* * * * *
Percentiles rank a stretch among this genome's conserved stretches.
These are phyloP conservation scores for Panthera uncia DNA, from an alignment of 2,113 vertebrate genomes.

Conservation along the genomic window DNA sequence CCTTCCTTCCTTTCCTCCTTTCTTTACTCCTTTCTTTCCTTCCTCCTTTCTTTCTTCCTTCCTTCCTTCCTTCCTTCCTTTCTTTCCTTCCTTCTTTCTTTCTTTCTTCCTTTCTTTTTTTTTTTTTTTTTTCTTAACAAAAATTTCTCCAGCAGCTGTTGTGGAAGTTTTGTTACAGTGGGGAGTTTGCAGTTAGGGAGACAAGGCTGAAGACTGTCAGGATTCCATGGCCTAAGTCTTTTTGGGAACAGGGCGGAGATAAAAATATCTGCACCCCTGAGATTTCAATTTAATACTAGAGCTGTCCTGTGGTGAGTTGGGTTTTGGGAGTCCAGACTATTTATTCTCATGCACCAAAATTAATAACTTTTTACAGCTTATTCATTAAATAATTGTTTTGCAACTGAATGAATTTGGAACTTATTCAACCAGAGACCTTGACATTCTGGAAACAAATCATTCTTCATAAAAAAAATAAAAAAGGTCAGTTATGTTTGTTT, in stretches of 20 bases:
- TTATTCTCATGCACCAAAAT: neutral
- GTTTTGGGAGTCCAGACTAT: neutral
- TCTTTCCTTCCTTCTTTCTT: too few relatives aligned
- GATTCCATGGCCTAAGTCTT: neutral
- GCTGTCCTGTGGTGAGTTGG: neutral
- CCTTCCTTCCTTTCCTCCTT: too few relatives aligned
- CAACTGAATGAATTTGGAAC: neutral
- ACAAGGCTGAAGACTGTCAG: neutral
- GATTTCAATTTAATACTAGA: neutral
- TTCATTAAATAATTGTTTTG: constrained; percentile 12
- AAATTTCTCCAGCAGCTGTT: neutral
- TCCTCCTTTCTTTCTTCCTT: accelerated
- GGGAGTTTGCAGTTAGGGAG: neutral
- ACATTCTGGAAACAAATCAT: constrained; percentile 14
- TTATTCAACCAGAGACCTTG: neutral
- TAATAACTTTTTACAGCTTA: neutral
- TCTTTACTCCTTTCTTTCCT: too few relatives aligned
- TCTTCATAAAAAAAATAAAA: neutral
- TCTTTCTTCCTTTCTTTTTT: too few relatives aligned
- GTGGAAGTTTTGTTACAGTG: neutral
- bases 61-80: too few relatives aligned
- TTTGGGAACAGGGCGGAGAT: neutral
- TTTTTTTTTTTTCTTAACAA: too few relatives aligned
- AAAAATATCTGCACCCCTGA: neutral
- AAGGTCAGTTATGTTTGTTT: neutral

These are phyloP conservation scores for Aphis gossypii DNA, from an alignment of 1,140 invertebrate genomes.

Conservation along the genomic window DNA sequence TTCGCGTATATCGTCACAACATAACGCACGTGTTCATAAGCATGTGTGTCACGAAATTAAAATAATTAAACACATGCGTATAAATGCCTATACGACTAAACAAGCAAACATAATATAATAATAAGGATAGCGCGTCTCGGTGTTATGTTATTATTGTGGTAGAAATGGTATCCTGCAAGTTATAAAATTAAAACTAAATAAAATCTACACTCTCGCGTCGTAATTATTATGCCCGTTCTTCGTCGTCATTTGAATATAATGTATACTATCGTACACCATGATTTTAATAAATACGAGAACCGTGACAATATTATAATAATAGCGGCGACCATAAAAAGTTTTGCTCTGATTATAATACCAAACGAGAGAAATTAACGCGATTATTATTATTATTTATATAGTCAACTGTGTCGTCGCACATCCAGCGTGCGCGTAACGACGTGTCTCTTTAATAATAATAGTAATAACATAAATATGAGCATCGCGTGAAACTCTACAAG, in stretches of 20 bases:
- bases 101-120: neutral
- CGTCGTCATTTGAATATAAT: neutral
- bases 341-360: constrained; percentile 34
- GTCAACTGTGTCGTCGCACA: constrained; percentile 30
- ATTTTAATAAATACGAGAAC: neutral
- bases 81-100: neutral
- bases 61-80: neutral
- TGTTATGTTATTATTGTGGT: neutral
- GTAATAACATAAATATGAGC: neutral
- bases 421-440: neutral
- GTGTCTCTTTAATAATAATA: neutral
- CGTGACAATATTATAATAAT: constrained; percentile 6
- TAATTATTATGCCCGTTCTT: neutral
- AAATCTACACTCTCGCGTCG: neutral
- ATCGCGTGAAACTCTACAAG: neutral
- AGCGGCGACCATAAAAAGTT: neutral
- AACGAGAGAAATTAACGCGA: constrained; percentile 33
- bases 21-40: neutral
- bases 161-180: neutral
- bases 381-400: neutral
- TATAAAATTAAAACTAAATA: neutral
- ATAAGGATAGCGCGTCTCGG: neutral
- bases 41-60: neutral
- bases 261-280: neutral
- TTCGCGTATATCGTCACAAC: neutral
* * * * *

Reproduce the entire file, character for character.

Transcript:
Percentiles rank a stretch among this genome's conserved stretches.
These are phyloP conservation scores for Panthera uncia DNA, from an alignment of 2,113 vertebrate genomes.

Conservation along the genomic window DNA sequence CCTTCCTTCCTTTCCTCCTTTCTTTACTCCTTTCTTTCCTTCCTCCTTTCTTTCTTCCTTCCTTCCTTCCTTCCTTCCTTTCTTTCCTTCCTTCTTTCTTTCTTTCTTCCTTTCTTTTTTTTTTTTTTTTTTCTTAACAAAAATTTCTCCAGCAGCTGTTGTGGAAGTTTTGTTACAGTGGGGAGTTTGCAGTTAGGGAGACAAGGCTGAAGACTGTCAGGATTCCATGGCCTAAGTCTTTTTGGGAACAGGGCGGAGATAAAAATATCTGCACCCCTGAGATTTCAATTTAATACTAGAGCTGTCCTGTGGTGAGTTGGGTTTTGGGAGTCCAGACTATTTATTCTCATGCACCAAAATTAATAACTTTTTACAGCTTATTCATTAAATAATTGTTTTGCAACTGAATGAATTTGGAACTTATTCAACCAGAGACCTTGACATTCTGGAAACAAATCATTCTTCATAAAAAAAATAAAAAAGGTCAGTTATGTTTGTTT, in stretches of 20 bases:
- TTATTCTCATGCACCAAAAT: neutral
- GTTTTGGGAGTCCAGACTAT: neutral
- TCTTTCCTTCCTTCTTTCTT: too few relatives aligned
- GATTCCATGGCCTAAGTCTT: neutral
- GCTGTCCTGTGGTGAGTTGG: neutral
- CCTTCCTTCCTTTCCTCCTT: too few relatives aligned
- CAACTGAATGAATTTGGAAC: neutral
- ACAAGGCTGAAGACTGTCAG: neutral
- GATTTCAATTTAATACTAGA: neutral
- TTCATTAAATAATTGTTTTG: constrained; percentile 12
- AAATTTCTCCAGCAGCTGTT: neutral
- TCCTCCTTTCTTTCTTCCTT: accelerated
- GGGAGTTTGCAGTTAGGGAG: neutral
- ACATTCTGGAAACAAATCAT: constrained; percentile 14
- TTATTCAACCAGAGACCTTG: neutral
- TAATAACTTTTTACAGCTTA: neutral
- TCTTTACTCCTTTCTTTCCT: too few relatives aligned
- TCTTCATAAAAAAAATAAAA: neutral
- TCTTTCTTCCTTTCTTTTTT: too few relatives aligned
- GTGGAAGTTTTGTTACAGTG: neutral
- bases 61-80: too few relatives aligned
- TTTGGGAACAGGGCGGAGAT: neutral
- TTTTTTTTTTTTCTTAACAA: too few relatives aligned
- AAAAATATCTGCACCCCTGA: neutral
- AAGGTCAGTTATGTTTGTTT: neutral

These are phyloP conservation scores for Aphis gossypii DNA, from an alignment of 1,140 invertebrate genomes.

Conservation along the genomic window DNA sequence TTCGCGTATATCGTCACAACATAACGCACGTGTTCATAAGCATGTGTGTCACGAAATTAAAATAATTAAACACATGCGTATAAATGCCTATACGACTAAACAAGCAAACATAATATAATAATAAGGATAGCGCGTCTCGGTGTTATGTTATTATTGTGGTAGAAATGGTATCCTGCAAGTTATAAAATTAAAACTAAATAAAATCTACACTCTCGCGTCGTAATTATTATGCCCGTTCTTCGTCGTCATTTGAATATAATGTATACTATCGTACACCATGATTTTAATAAATACGAGAACCGTGACAATATTATAATAATAGCGGCGACCATAAAAAGTTTTGCTCTGATTATAATACCAAACGAGAGAAATTAACGCGATTATTATTATTATTTATATAGTCAACTGTGTCGTCGCACATCCAGCGTGCGCGTAACGACGTGTCTCTTTAATAATAATAGTAATAACATAAATATGAGCATCGCGTGAAACTCTACAAG, in stretches of 20 bases:
- bases 101-120: neutral
- CGTCGTCATTTGAATATAAT: neutral
- bases 341-360: constrained; percentile 34
- GTCAACTGTGTCGTCGCACA: constrained; percentile 30
- ATTTTAATAAATACGAGAAC: neutral
- bases 81-100: neutral
- bases 61-80: neutral
- TGTTATGTTATTATTGTGGT: neutral
- GTAATAACATAAATATGAGC: neutral
- bases 421-440: neutral
- GTGTCTCTTTAATAATAATA: neutral
- CGTGACAATATTATAATAAT: constrained; percentile 6
- TAATTATTATGCCCGTTCTT: neutral
- AAATCTACACTCTCGCGTCG: neutral
- ATCGCGTGAAACTCTACAAG: neutral
- AGCGGCGACCATAAAAAGTT: neutral
- AACGAGAGAAATTAACGCGA: constrained; percentile 33
- bases 21-40: neutral
- bases 161-180: neutral
- bases 381-400: neutral
- TATAAAATTAAAACTAAATA: neutral
- ATAAGGATAGCGCGTCTCGG: neutral
- bases 41-60: neutral
- bases 261-280: neutral
- TTCGCGTATATCGTCACAAC: neutral